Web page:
On Catching Breath

David chimes in with some more updates and clarifications. Big thanks to him, as always, for keeping us in the loop!



Hi one and all,

I thought I should clarify on certain points. So let me add to what I said a few days back –

1. It’s important to emphasise that getting control back over Chung Kuo means the whole of Chung Kuo, not just English language editions, but throughout the world. First time around, back in the late eighties, early nineties, this involved Chung Kuo having fifteen overseas editions (apart from British and Commonwealth, USA, and Canadian rights. With Corvus, the only deals they got were for Turkey and Indonesia. Added to that I personally obtained a French edition through L’Atalante (which covers the opening 8 volumes). Oh, and I’ve never seen a copy of either the new Turkish or Indonesian editions. What having control means in this instance is being able to take the new format versions to the London Book Fair next year and stir up interest. We may even get a stall, to promote Chung Kuo. This ought – we hope – to get the series out there – in the clear view of foreign publishers.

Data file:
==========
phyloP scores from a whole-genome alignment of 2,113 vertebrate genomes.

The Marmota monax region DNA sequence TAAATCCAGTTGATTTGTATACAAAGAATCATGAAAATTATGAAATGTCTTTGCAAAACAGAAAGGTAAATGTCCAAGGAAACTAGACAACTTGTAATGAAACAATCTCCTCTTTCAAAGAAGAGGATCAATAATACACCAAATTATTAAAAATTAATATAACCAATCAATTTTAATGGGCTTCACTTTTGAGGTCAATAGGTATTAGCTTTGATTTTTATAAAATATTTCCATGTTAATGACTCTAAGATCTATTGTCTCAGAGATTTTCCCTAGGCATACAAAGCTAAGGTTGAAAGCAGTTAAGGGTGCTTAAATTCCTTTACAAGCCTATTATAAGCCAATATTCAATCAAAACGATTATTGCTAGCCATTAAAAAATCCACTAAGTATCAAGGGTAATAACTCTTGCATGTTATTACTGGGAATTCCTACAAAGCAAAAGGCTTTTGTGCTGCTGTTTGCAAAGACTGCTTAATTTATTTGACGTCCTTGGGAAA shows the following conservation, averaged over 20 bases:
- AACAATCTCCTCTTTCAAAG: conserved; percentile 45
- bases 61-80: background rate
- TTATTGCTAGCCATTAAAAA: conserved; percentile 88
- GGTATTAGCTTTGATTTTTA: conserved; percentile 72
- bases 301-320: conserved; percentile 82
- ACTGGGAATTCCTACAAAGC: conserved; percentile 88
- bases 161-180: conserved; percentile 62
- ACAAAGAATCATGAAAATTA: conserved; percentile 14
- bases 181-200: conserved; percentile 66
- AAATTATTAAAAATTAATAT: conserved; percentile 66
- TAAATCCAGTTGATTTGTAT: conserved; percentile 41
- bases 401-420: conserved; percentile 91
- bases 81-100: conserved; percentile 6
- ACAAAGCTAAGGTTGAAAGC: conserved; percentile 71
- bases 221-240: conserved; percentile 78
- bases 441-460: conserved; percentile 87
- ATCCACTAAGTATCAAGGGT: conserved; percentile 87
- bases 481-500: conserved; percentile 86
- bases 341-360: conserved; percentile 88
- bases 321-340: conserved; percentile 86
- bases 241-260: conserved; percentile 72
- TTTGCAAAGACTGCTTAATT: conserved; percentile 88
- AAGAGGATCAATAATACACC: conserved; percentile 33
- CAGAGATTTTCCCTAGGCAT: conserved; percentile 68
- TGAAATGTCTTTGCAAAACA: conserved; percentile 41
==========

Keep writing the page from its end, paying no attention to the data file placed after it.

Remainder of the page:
1. Reversion – Okay, but why not a new publisher? Hodder, perhaps, or Head of Zeus, both of whose Senior Editors were once great champions of Chung Kuo? My answer – because once more we would be losing the most important element in a project this large – control. Even with the best of intentions and the very best of editors, Chung Kuo has stumbled and fallen twice. That’s not going to happen again. This time we do it and we do it right. And backing me up in this endeavour will be my wife, Susan and my daughter Amy, who, incidentally, writes a mean fantasy novel, as you’ll discover in the next year or two. Oh, and please note that Fragile Books is owned and run jointly by Sue and I. Also that – for starters – we’ll be issuing new e-book versions, and, not too much later, print on demand versions. But eventually the aim is to get the physical books into the bookshops – something Corvus failed to do.